Vegetables: worst to best

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By Braden Murray | LTVN Reporter/Anchor

Vegetables — how about them?

At some point in life, it became necessary to consume vegetables. And people usually aren’t very happy about it, especially if they are children.

Adults, however, have come to adore the plenitude of varieties that fall under the category of vegetables. But with so many to choose from, where should you start?

Don’t worry; that is what I am here to discuss. I’ve compiled this very objective ranking of what I believe to be the best and worst vegetables.

Dead last: squash and zucchini

I combine these two because they will forever be intermixed in my mind in terms of both look and taste.

Whenever these are served along with the entree, I immediately hide them from my field of vision out of pure disgust. There is something about the texture that really turns me off.

Still pretty low, but rising: Brussels sprouts

If you asked me 10 years ago what I thought of Brussels sprouts, I would have laughed in your face and dismissed the question entirely. I hated those things with a burning passion, despite only having had them one time.

As I grew up, I discovered alternate ways of preparing them, and my opinion of them changed. I have decided that they are pretty meh.

No. 7: corn

Corn is fine. It has a good taste and good look, but it gets stuck in my permanent retainer, so that’s pretty annoying. The retainer is also why I can’t eat corn on the cob. The overall impracticality of this vegetable for people with braces and retainers causes me to dock a few points.

There’s that song about it too, which I thought was cool at first but now find annoying.

No. 6: mushrooms

I think these count as vegetables, and I enjoy them. They’re great sauteed or raw, but I understand not everybody has the same opinion as me, and that’s OK.

No. 5: green peas

I was talking about my fondness for green peas, and I was met with looks of disgust. I don’t understand the hate.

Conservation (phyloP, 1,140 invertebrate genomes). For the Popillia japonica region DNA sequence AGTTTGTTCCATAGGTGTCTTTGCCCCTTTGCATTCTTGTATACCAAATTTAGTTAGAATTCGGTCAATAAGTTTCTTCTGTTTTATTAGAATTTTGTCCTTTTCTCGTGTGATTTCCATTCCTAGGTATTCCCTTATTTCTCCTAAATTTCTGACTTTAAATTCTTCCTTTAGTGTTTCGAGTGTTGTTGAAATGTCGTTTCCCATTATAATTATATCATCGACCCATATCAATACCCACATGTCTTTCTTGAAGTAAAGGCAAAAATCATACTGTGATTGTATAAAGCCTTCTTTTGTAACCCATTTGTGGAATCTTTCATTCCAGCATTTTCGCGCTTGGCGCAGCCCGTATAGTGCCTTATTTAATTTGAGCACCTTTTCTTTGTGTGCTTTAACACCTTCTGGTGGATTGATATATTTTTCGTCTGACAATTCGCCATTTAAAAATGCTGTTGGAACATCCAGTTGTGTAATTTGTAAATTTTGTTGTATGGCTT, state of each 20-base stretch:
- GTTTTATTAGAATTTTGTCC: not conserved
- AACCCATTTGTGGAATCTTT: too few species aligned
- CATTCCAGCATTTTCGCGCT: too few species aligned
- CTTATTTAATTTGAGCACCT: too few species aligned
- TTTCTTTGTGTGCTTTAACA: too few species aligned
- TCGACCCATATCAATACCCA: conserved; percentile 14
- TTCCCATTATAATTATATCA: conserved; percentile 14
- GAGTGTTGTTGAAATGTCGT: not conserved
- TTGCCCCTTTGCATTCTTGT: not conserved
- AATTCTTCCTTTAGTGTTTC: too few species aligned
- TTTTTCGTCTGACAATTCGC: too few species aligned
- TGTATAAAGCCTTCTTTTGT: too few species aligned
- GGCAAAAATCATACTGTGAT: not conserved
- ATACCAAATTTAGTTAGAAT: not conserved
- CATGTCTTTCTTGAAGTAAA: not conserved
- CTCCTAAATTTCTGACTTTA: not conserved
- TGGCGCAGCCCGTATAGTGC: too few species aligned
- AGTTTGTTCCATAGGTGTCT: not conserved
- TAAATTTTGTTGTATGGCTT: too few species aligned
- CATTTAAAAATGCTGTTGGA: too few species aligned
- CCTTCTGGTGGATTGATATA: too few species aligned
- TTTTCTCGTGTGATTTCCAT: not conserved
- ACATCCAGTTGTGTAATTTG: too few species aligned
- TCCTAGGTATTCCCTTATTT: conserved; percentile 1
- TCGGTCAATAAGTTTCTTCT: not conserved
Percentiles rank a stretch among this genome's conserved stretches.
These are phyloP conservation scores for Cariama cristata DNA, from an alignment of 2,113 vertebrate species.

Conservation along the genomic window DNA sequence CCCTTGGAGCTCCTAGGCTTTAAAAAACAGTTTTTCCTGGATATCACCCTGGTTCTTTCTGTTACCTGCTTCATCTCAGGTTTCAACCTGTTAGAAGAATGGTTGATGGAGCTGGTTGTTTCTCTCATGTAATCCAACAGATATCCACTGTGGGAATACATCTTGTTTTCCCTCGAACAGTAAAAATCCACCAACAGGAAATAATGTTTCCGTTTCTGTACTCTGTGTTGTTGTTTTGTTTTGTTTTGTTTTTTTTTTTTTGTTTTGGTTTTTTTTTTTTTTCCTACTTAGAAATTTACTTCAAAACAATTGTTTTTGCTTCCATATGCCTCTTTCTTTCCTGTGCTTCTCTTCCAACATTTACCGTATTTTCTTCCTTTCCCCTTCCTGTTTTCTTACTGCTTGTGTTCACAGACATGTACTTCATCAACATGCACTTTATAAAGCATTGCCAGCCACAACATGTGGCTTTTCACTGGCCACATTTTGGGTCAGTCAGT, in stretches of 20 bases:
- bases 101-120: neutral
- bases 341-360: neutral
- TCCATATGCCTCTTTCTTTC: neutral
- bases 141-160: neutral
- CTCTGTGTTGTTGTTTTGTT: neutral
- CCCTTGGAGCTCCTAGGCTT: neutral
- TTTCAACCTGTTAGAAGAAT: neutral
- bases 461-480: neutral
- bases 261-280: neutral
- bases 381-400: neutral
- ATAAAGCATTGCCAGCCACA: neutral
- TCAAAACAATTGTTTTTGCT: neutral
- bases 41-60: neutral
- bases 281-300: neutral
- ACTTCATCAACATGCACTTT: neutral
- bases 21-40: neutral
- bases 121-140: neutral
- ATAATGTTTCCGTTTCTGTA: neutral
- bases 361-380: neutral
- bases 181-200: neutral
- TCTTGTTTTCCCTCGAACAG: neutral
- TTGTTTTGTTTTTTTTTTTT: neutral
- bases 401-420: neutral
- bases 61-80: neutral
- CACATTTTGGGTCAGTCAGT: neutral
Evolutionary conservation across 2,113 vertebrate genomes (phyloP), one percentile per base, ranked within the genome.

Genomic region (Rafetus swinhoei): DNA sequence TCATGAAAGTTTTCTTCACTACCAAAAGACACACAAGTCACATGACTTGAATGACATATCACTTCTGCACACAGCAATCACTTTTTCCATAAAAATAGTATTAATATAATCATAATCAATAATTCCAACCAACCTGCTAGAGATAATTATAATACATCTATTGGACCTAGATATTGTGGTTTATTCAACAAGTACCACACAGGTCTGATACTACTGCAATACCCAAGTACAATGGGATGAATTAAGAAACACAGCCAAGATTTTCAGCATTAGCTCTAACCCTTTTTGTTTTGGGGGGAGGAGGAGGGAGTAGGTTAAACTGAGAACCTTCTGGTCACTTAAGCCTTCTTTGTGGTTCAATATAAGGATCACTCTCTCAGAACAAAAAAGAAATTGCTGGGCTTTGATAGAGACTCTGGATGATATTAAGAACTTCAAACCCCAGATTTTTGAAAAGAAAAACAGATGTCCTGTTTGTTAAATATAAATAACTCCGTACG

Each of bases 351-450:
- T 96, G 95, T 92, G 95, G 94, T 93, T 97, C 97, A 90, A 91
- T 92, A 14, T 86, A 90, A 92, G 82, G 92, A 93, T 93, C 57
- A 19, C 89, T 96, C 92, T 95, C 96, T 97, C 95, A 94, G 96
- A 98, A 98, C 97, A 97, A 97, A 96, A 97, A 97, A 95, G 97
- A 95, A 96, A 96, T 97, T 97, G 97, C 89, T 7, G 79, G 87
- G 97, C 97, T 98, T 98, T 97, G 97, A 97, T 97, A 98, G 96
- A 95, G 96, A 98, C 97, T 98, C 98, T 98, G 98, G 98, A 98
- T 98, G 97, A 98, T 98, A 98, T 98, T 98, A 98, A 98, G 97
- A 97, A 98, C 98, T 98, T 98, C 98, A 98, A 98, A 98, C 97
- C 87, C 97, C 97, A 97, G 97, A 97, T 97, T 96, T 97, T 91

It’s so much fun to use the back of a fork to smush peas into bite-sized morsels of goodness. I also think part of the reason I like peas has to do with their appearance in “Veggie Tales.”

No. 4: cauliflower

For the longest time, I thought cauliflower was just pale broccoli, and after 19 years of life, I still cannot be convinced otherwise.

Cauliflower is generally sweeter and a bit mushier than broccoli and can be paired with a wider variety of foods, but it still lives in the shadow of its green counterpart.

No. 3: broccoli

The versatility of this vegetable is unparalleled. It’s great when cooked and paired with spaghetti or steak. It’s even great uncooked and included in a vegetable tray.

Plus, it looks like a little tree and makes me feel like I’m a giant when I eat it. It does have a weird smell when it is cooked, though, which is why it is No. 3.

No. 2: green beans

Oh man, this is the good stuff right here. The number of ways it can be prepared is incalculable, and it always hits the spot.

I’m not a huge fan of the squeaky kind, but it’s alright. It’s very similar to broccoli in the sense that it’s great when paired with a steak or a big bowl of spaghetti.

No. 1: carrots

They look cool, they are good for your eyes and they taste really good. Carrots are the best vegetable without a doubt.

Baby carrots are especially phenomenal. I used to ravage the small packs of carrots my previous schools served at lunch. At my peak, I was consuming three to four bags of those a day.

I’ve cooled off since then, but I still go crazy whenever I see carrots are an option for salads. I eat salads now because I am a refined man who attends university.

There we have it: some of the best, and two of the worst, vegetables.

Braden Murray is a junior from Cypress, with a major in History and a minor in news-editorial. This is his third year on the LTVN staff, and his first as Sports Director. He is excited to take on this new role and all the responsibilities that come with it. In his free-time he likes to read and go on hikes in Cameron Park.